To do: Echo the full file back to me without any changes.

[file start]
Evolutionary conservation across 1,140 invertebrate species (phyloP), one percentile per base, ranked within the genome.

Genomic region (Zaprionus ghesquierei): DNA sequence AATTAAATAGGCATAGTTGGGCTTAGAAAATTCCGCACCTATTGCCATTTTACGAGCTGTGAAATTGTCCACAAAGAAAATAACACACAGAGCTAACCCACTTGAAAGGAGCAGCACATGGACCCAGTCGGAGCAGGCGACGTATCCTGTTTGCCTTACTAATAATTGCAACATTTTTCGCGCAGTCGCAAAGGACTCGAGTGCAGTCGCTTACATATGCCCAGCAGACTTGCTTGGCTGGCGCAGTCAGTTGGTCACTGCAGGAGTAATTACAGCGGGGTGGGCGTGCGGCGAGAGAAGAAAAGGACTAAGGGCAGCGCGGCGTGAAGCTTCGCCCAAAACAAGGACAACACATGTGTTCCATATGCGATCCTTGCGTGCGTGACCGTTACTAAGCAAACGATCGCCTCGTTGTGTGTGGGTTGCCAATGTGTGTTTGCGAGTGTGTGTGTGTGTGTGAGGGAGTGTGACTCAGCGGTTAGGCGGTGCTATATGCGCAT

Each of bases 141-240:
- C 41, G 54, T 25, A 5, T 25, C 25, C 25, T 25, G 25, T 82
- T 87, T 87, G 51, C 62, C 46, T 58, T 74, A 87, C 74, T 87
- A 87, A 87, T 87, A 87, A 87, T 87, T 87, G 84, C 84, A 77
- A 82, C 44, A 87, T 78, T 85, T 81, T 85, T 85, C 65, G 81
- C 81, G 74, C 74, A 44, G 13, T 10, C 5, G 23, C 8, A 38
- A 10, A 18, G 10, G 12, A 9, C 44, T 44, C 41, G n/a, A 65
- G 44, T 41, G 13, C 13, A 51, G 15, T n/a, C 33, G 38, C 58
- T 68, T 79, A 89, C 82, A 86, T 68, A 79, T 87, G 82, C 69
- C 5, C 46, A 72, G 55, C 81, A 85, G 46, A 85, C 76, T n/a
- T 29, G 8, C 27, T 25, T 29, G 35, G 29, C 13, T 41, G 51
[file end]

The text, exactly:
Evolutionary conservation across 1,140 invertebrate species (phyloP), one percentile per base, ranked within the genome.

Genomic region (Zaprionus ghesquierei): DNA sequence AATTAAATAGGCATAGTTGGGCTTAGAAAATTCCGCACCTATTGCCATTTTACGAGCTGTGAAATTGTCCACAAAGAAAATAACACACAGAGCTAACCCACTTGAAAGGAGCAGCACATGGACCCAGTCGGAGCAGGCGACGTATCCTGTTTGCCTTACTAATAATTGCAACATTTTTCGCGCAGTCGCAAAGGACTCGAGTGCAGTCGCTTACATATGCCCAGCAGACTTGCTTGGCTGGCGCAGTCAGTTGGTCACTGCAGGAGTAATTACAGCGGGGTGGGCGTGCGGCGAGAGAAGAAAAGGACTAAGGGCAGCGCGGCGTGAAGCTTCGCCCAAAACAAGGACAACACATGTGTTCCATATGCGATCCTTGCGTGCGTGACCGTTACTAAGCAAACGATCGCCTCGTTGTGTGTGGGTTGCCAATGTGTGTTTGCGAGTGTGTGTGTGTGTGTGAGGGAGTGTGACTCAGCGGTTAGGCGGTGCTATATGCGCAT

Each of bases 141-240:
- C 41, G 54, T 25, A 5, T 25, C 25, C 25, T 25, G 25, T 82
- T 87, T 87, G 51, C 62, C 46, T 58, T 74, A 87, C 74, T 87
- A 87, A 87, T 87, A 87, A 87, T 87, T 87, G 84, C 84, A 77
- A 82, C 44, A 87, T 78, T 85, T 81, T 85, T 85, C 65, G 81
- C 81, G 74, C 74, A 44, G 13, T 10, C 5, G 23, C 8, A 38
- A 10, A 18, G 10, G 12, A 9, C 44, T 44, C 41, G n/a, A 65
- G 44, T 41, G 13, C 13, A 51, G 15, T n/a, C 33, G 38, C 58
- T 68, T 79, A 89, C 82, A 86, T 68, A 79, T 87, G 82, C 69
- C 5, C 46, A 72, G 55, C 81, A 85, G 46, A 85, C 76, T n/a
- T 29, G 8, C 27, T 25, T 29, G 35, G 29, C 13, T 41, G 51